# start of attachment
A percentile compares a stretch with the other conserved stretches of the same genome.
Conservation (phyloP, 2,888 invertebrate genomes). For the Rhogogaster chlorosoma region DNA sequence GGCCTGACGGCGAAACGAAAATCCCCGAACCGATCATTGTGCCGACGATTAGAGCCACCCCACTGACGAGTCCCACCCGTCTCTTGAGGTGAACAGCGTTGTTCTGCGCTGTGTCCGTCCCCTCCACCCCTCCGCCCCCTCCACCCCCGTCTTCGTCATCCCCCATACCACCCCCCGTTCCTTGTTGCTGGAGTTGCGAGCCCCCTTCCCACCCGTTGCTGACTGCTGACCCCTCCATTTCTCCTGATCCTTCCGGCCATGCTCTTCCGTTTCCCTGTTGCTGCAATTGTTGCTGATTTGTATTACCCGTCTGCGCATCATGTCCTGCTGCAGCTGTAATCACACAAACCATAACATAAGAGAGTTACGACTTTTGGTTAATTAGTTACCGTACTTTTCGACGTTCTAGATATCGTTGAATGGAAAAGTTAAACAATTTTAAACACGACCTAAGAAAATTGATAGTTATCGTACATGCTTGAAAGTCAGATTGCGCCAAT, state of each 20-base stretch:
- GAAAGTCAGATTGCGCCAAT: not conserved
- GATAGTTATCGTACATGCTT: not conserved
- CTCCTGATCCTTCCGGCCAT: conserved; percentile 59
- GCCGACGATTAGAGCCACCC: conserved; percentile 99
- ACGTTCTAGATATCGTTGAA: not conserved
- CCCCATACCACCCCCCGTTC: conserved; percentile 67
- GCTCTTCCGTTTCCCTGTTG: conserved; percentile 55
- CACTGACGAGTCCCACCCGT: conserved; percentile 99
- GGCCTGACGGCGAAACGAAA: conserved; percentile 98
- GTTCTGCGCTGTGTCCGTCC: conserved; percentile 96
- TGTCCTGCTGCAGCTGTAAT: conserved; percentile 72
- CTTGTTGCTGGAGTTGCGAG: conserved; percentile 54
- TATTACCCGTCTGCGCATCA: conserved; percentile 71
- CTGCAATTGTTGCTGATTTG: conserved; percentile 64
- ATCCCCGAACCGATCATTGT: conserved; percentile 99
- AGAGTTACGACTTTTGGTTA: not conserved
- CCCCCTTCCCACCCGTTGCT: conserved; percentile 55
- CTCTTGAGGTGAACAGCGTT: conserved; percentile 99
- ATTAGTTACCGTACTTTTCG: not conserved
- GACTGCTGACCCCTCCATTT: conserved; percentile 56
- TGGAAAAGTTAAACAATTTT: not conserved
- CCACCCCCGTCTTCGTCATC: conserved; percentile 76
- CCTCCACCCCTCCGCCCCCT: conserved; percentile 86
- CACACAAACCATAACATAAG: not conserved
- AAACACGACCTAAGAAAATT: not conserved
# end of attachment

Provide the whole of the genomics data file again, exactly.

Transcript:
A percentile compares a stretch with the other conserved stretches of the same genome.
Conservation (phyloP, 2,888 invertebrate genomes). For the Rhogogaster chlorosoma region DNA sequence GGCCTGACGGCGAAACGAAAATCCCCGAACCGATCATTGTGCCGACGATTAGAGCCACCCCACTGACGAGTCCCACCCGTCTCTTGAGGTGAACAGCGTTGTTCTGCGCTGTGTCCGTCCCCTCCACCCCTCCGCCCCCTCCACCCCCGTCTTCGTCATCCCCCATACCACCCCCCGTTCCTTGTTGCTGGAGTTGCGAGCCCCCTTCCCACCCGTTGCTGACTGCTGACCCCTCCATTTCTCCTGATCCTTCCGGCCATGCTCTTCCGTTTCCCTGTTGCTGCAATTGTTGCTGATTTGTATTACCCGTCTGCGCATCATGTCCTGCTGCAGCTGTAATCACACAAACCATAACATAAGAGAGTTACGACTTTTGGTTAATTAGTTACCGTACTTTTCGACGTTCTAGATATCGTTGAATGGAAAAGTTAAACAATTTTAAACACGACCTAAGAAAATTGATAGTTATCGTACATGCTTGAAAGTCAGATTGCGCCAAT, state of each 20-base stretch:
- GAAAGTCAGATTGCGCCAAT: not conserved
- GATAGTTATCGTACATGCTT: not conserved
- CTCCTGATCCTTCCGGCCAT: conserved; percentile 59
- GCCGACGATTAGAGCCACCC: conserved; percentile 99
- ACGTTCTAGATATCGTTGAA: not conserved
- CCCCATACCACCCCCCGTTC: conserved; percentile 67
- GCTCTTCCGTTTCCCTGTTG: conserved; percentile 55
- CACTGACGAGTCCCACCCGT: conserved; percentile 99
- GGCCTGACGGCGAAACGAAA: conserved; percentile 98
- GTTCTGCGCTGTGTCCGTCC: conserved; percentile 96
- TGTCCTGCTGCAGCTGTAAT: conserved; percentile 72
- CTTGTTGCTGGAGTTGCGAG: conserved; percentile 54
- TATTACCCGTCTGCGCATCA: conserved; percentile 71
- CTGCAATTGTTGCTGATTTG: conserved; percentile 64
- ATCCCCGAACCGATCATTGT: conserved; percentile 99
- AGAGTTACGACTTTTGGTTA: not conserved
- CCCCCTTCCCACCCGTTGCT: conserved; percentile 55
- CTCTTGAGGTGAACAGCGTT: conserved; percentile 99
- ATTAGTTACCGTACTTTTCG: not conserved
- GACTGCTGACCCCTCCATTT: conserved; percentile 56
- TGGAAAAGTTAAACAATTTT: not conserved
- CCACCCCCGTCTTCGTCATC: conserved; percentile 76
- CCTCCACCCCTCCGCCCCCT: conserved; percentile 86
- CACACAAACCATAACATAAG: not conserved
- AAACACGACCTAAGAAAATT: not conserved